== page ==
Well, we’re getting it done. The biggest challenge for us is creating a listenership. (Did I just make up that word?). The organizations we work with benefit from people downloading, donating, and listening. So, we need to find a way to reach that audience. Finding writers, judges, and narrators has been relatively easy. Finding people who want to download an mp3 and load it onto their phone or ipod is harder. We can’t just put the stories on iTunes, which I considered doing, because we’d lose the ability to draw people to our site where they can give back in exchange for listening to the stories. That’s the big challenge that we’ve yet to crack. But I’m working on it.

At what point did you understand what your project really was?

The day I launched. Or maybe even a few weeks later, when stories started coming in.

That’s when I saw that people were noticing us, actually spending their time to contribute stories. It moved me. Here were these people sharing their work with me, and here I was selecting one of these stories and facilitating a collaboration between the storyteller and a talented actor. With PSS as the vehicle, these two artists would create something new together. I realized that my concept would actually put new works out into the world.

What's the most surprising challenge in the whole undertaking?

Social media. I've relied on my colleague Erin Williams, who's just great with it. It requires constant research, constant upkeep. It's also remarkably frustrating at times. You have this expectation that if you can only get your post shared by someone with a lot of followers, you'll suddenly get a lot of followers, which just isn't the case. It's more of a trickle of interest than a tsunami. You have to be really patient.

Was there a moment before you launched in which you said to yourself, "Hell with this! Too much. I'm pulling the plug"?

Not really. I'm stubborn when I get an idea in my head. After almost three years of planning, web designing, and questioning, I got so impatient that I picked a date. I said, "We launch on X day. Period." I was panicked that waiting any longer would jeopardize the whole thing. I'm glad we flipped the switch, but we could have used three more weeks to really do it right. Set up press releases, create mailing lists, and capitalize on momentum properly. No time's perfect.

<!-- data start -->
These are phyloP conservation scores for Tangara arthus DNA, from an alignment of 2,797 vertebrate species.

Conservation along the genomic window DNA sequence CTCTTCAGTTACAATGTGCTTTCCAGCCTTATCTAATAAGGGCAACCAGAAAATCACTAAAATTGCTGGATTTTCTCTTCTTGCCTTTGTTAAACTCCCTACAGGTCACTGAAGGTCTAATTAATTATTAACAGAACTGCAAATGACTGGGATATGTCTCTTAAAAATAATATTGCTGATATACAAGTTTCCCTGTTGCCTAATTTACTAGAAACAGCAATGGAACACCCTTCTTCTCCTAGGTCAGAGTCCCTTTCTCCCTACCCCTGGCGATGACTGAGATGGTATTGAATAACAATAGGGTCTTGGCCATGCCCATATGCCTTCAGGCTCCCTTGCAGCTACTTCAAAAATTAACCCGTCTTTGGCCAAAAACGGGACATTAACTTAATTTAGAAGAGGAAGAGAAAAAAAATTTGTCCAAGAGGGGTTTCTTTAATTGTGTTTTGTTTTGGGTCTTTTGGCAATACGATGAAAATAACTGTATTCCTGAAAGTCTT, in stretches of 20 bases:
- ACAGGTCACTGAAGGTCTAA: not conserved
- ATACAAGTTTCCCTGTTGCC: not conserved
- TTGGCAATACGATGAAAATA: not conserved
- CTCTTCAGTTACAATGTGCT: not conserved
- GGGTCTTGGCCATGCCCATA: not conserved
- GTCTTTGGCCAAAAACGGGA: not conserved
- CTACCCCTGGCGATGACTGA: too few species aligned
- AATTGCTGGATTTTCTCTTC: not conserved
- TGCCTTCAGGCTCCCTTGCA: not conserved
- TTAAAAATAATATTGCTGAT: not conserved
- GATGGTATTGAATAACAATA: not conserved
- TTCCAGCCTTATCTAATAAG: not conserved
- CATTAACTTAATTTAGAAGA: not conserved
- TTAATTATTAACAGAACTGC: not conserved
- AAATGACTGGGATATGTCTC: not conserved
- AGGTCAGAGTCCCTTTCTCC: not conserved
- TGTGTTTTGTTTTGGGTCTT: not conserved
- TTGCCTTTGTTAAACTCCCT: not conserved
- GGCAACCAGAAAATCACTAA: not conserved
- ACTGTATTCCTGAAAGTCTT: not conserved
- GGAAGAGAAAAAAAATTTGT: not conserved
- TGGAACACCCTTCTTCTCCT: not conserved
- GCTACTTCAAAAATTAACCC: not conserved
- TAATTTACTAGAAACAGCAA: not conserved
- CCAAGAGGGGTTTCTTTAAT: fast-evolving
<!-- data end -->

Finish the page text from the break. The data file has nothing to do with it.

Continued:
In the end, what made you persist in moving forward?

I'd invested too much time, money and energy not to see it through.

A lot of people feel exposed when they launch. Did you feel this way with PSS?

It’s weird but there’s almost a sense of post-partem loss. You build up so much expectation around the launch that there’s no way to make all your wishes jibe with the reality of the moment. It’s one moment in a string of others. It’s not the fulfillment of a fantasy. But I would never take it back. I’m proud of what we have thus far.

Biggest takeaway you'd want to share with the creative entrepreneurs out there?

Spend all the time you need to really understand what you're trying to do. It sounds silly, but you really need to know what's motivating you, who your target audience is, and what all the parts of the project are. Then you can start to build your website and your brand. I'm too often an "I have to see it to know if it's right" kind of person. That wastes time and resources.

But how can you plan so thoroughly when you don't know what you're creating?

You have to enlist people to help you focus on your end-goal, people who know how to zero-in on what you’re doing and why. I had to do that with my CDM Studios website. The woman who created it for me, Kat Tepelyan, works on this very thing. And, for me, it was tough. She gave me homework before she would even work with me. She had me cutting pictures out of magazines, finding and writing essays, looking deep into what I wanted to achieve. Only when I’d done all this would she begin working on the site. The result is beautiful. It reflects what I want my business to be - something personal, inspiring, crisp and client-focused.

Visit Portable Stories Series at Listen and give back!